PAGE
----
Ponte degli Alpini, Bassano del Grappa

Less famous than the Rialto Bridge in Venice or the Ponte Vecchio in Florence, the Ponte degli Alpini in Bassano is an equally iconic part of Italian history and cultural heritage, which is why the President of Italy, Sergio Mattarella was present to officially re-open it in 2021. It is also worth noting that the citizens of Bassano, as well as being generous with strangers, raised 170,000 euros among themselves to contribute to the cost of restoration.

The Town of Bassano del Grappa

The 15th century Loggia del Podestà in Bassano del Grappa
The 15th century Loggia del Podestà on the left

The bar at the end of the bridge called Taverna degli Alpini also serves as a local war museum containing many items found on Monte Grappa, which is a 5,800 foot mountain behind the town that was the site of three important battles in WW1. The highest point of Monte Grappa contains a military shrine and the remains of 12,615 soldiers, most of which are unidentified, such was the carnage. Nearby is also the site of a WW2 atrocity perpetrated against the partigiani.

Piazza della Libertà, Bassano del Grappa

Piazza della Libertà (above) is the large central piazza in Bassano with the winged Venetian lion at one end and the 15th century Loggia del Comune at the other end. After 1404, when Bassano came under the control of the Venetian Republic, the Ezzelini Castle from time to time found itself on a war footing in the service of Venice who much preferred to defend their independence well away from the lagoon in places like Bassano. The castle is in good condition today thanks to significant restoration work and is situated centrally at the highest point in town.

Church of San Francesco and Torre Civica in Bassano del Grappa
The 12th century Church of San Francesco with the 14th century Torre Civica on the left

Antonio Canova, the son of a stonecutter, was born in nearby Possagno in 1757 and by 1800 he was the most celebrated artist in Europe. He frequently published engravings of his sculptures and many of these can be seen in the Museo Civico in Bassano. His famous statue of Napoleon, ironically called Napoleon as Mars the Peacemaker, was purchased after Waterloo by the Duke of Wellington and is on display at his Apsley House museum in London.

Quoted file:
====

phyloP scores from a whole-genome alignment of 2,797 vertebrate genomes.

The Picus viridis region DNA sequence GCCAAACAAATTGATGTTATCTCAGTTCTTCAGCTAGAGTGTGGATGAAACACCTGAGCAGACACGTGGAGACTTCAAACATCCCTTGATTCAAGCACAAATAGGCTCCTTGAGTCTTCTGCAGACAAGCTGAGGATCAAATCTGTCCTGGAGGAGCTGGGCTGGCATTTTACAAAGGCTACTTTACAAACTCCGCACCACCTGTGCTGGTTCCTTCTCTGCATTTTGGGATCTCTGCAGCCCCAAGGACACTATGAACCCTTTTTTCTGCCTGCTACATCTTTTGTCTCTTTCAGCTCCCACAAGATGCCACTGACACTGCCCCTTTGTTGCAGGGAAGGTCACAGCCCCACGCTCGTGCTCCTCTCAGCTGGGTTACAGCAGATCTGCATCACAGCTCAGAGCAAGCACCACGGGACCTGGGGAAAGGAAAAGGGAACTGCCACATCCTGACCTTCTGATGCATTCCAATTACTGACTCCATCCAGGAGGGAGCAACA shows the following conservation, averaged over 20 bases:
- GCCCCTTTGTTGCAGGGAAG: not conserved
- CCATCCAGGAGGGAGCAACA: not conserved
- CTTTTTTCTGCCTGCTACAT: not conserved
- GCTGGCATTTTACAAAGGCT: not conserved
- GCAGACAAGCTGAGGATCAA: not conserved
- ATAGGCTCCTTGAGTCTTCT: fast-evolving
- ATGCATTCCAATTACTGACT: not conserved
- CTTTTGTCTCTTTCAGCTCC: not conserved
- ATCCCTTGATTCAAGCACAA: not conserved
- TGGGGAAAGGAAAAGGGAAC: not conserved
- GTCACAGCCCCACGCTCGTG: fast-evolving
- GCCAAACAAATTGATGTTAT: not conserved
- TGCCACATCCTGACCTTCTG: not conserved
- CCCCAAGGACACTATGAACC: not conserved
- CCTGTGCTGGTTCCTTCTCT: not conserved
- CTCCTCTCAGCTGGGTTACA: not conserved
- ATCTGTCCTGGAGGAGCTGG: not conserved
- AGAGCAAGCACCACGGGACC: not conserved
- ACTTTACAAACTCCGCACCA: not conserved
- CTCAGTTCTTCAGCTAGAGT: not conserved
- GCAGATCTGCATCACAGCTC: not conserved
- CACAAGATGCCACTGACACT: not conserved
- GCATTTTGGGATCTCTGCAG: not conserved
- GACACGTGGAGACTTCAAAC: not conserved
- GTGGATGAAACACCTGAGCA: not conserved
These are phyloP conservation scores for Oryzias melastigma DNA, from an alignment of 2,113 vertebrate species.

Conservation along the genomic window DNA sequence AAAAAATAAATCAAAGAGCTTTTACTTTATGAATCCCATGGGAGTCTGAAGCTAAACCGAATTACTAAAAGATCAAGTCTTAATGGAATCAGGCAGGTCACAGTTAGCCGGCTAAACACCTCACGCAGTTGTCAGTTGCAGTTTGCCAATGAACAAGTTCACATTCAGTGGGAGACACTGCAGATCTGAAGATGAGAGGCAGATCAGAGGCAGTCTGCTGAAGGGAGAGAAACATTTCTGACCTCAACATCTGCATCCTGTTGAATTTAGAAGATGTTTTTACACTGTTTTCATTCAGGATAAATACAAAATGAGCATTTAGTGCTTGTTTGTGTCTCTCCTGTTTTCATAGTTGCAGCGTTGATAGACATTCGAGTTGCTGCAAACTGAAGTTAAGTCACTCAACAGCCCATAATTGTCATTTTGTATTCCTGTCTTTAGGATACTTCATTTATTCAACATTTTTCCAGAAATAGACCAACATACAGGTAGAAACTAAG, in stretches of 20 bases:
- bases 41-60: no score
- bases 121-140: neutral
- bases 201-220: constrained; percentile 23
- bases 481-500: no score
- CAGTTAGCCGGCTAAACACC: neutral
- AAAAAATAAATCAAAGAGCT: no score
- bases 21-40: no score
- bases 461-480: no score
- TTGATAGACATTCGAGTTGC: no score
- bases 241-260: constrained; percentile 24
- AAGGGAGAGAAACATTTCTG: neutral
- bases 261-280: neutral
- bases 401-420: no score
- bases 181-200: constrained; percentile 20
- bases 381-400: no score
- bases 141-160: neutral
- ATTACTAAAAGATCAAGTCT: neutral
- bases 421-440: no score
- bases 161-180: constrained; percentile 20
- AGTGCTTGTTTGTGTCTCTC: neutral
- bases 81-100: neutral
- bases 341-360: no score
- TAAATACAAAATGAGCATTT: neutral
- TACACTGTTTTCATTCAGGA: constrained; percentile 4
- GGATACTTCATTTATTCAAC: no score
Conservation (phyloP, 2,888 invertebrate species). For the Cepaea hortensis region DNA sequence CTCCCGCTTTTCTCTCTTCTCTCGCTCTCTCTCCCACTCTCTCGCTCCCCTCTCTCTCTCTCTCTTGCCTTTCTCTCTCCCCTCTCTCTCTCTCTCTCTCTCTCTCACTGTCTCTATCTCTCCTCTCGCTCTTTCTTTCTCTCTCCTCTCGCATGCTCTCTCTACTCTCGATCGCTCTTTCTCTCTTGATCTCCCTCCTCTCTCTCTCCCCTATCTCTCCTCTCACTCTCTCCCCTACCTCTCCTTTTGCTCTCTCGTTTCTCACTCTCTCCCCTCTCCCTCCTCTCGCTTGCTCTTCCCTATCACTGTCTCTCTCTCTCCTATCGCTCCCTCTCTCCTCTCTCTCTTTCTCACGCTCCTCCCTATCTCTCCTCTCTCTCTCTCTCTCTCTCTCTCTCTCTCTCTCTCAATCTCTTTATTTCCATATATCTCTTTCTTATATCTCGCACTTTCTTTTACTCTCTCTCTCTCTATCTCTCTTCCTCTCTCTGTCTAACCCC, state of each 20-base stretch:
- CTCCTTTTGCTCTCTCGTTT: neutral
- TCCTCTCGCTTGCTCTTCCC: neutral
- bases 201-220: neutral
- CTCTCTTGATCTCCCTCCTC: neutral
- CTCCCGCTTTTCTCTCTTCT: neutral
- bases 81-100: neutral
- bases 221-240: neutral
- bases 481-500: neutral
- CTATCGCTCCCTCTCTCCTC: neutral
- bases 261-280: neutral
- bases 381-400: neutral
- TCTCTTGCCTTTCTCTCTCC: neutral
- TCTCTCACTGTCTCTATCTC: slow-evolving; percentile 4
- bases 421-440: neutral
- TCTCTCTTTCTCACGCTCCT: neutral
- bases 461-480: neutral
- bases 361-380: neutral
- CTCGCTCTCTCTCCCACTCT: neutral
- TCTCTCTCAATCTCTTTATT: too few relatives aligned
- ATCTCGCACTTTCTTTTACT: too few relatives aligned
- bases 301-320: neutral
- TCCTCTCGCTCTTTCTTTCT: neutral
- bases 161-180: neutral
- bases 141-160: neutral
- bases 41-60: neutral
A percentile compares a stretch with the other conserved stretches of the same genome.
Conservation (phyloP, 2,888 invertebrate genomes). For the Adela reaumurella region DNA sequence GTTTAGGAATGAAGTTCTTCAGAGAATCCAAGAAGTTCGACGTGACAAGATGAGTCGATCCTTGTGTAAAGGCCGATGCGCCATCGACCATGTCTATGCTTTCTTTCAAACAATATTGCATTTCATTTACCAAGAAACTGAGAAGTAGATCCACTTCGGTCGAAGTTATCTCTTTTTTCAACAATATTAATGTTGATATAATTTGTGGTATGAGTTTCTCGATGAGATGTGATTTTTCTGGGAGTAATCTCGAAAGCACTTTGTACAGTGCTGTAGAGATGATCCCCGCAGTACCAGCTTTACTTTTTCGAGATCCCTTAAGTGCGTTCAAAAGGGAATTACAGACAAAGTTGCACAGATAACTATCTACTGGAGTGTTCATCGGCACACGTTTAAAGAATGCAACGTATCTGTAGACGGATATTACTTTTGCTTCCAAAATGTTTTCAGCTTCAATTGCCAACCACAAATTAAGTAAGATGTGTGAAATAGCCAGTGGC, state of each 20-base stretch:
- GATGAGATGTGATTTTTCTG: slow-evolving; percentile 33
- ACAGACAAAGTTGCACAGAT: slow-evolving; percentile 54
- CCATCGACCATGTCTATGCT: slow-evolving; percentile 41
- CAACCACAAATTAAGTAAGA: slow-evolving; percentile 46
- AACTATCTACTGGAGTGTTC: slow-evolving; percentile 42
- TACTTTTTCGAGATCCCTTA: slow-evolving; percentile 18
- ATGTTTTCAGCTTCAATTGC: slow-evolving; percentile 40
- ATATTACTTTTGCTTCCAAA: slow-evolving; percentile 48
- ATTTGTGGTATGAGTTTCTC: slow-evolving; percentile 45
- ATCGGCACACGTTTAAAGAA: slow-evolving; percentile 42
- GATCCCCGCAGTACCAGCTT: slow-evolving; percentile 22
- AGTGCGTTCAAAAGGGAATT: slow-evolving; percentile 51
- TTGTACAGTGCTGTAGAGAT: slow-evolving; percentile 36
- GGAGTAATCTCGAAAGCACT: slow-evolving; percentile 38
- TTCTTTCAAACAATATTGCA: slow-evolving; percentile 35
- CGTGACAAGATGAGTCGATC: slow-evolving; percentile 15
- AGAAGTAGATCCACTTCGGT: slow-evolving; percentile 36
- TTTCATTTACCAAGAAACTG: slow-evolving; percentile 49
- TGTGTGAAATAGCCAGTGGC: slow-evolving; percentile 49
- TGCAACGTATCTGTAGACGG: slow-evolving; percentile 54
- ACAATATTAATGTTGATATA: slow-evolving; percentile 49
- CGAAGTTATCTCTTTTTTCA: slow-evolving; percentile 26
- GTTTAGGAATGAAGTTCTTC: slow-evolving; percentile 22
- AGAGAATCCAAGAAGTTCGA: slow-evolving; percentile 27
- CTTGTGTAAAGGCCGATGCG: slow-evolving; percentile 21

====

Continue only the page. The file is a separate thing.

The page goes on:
In his later role as a papal diplomat Canova made a list of over 500 Italian sculptures looted by Napoleon, half of which unfortunately still remain in France. Bassano has two other unusual museums - one devoted to the history of printing and engraving and the other to ceramics with exhibits from the medieval period to contemporary artists.

Poli Grappa Museum

Poli grappa museum in Bassano del Grappa

This is not just a museum I hasten to add because there is an an enormous range of different types of grappa for sale. The pomace distilled for their grappa is typically from local Muscat grapes or Glera grapes from nearby Prosecco, but Poli also makes a unique grappa from the famous Sassicaia vineyard in Bolgheri as well as from a premier cru Pauillac winery in Bordeaux that took 12 years of dogged persuasion to obtain.

The grape variety is only one of the variables that impact the taste of your grappa because just as for Scotch whisky the aging time and choice of barrel create many other permutations of flavor. The two grappas that we brought back to Lucca with us are in the photo below.

The Sarpa Oro di Poli is made from Cabernet and Merlot grape pomace sourced in Veneto and aged in French oak barriques. This is the grappa that we were drinking in Antico Ristorante Cardellino and in its praise I should say that it left me feeling much better the following morning than I deserved to feel.

The Due Barili is from the Prosecco Glera grape and is aged for two years in French oak barriques followed by another two years in Pedro Ximenez sherry barrels. At 26 euros and 39 euros respectively both grappas are bargains compared to equivalent quality Scotch prices.

Due Barili and Sarpa Oro grappa


If you are visiting Bassano as a couple we would certainly recommend Marina's awkwardly named 'Cozy mini Bassano Centro' apartment ten minutes walk away from the Ponte degli Alpini. It's a one bedroom, ground floor space that has everything you need including private off street parking and Marina will give you a map of the town and tell you everything you need to know.

Cozy mini Bassano Centro' apartment in bassano del grappa

Everyone prefers to stay in the middle of old Italian towns but we've learned over the years that it's much easier to be just outside the centro storico for the ease of parking and carrying luggage as well as avoiding evening noise, though nothing would have disturbed our sleep after the evening we enjoyed.

The Villas

Villa Maser, Veneto

Barbaro Temple, Veneto

Veneto is replete with grand ostentatious villas commissioned by Venetian aristocrats during the long unbroken centuries of the Venetian Republic.

Andrea Palladio in the middle of the 16th century is the most well-known of the architects involved and the area along the Brenta canal between Padua and Venice has the highest concentration of these 16th, 17th and 18th century villas.

Villa Angarano is perhaps the most famous one that is very close to Bassano. We visited Villa Maser about 15 miles away (above photo), a genuine Palladio design, together with the nearby Barbaro Temple (right photo) which was Palladio's last work before he died.